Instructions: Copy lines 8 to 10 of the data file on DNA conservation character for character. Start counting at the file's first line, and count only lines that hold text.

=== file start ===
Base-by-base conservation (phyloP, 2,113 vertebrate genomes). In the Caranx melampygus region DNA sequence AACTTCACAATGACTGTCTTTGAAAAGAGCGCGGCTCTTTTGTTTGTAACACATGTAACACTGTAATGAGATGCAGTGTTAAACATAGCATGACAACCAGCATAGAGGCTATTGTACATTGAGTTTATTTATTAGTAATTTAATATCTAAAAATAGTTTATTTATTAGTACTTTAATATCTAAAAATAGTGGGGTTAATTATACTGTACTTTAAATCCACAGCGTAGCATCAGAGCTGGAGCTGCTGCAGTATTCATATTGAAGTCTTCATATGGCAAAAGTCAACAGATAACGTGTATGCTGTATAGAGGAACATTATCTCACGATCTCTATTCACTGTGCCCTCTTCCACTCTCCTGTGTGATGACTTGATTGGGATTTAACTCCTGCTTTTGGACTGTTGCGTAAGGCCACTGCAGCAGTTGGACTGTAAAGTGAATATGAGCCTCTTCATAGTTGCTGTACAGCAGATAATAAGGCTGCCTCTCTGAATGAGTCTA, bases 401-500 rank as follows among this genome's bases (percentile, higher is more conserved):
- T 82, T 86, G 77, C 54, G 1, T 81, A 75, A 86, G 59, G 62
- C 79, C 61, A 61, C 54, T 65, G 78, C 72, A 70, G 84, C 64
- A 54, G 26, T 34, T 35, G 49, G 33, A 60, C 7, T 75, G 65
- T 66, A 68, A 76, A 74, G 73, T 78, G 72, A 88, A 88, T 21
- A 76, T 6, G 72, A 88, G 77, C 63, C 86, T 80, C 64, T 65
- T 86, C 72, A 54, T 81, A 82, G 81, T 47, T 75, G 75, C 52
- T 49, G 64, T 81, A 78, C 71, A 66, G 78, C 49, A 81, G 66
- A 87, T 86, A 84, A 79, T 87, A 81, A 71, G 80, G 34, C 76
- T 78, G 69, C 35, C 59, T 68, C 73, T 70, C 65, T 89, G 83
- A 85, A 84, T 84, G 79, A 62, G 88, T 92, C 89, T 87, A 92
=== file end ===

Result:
- T 49, G 64, T 81, A 78, C 71, A 66, G 78, C 49, A 81, G 66
- A 87, T 86, A 84, A 79, T 87, A 81, A 71, G 80, G 34, C 76
- T 78, G 69, C 35, C 59, T 68, C 73, T 70, C 65, T 89, G 83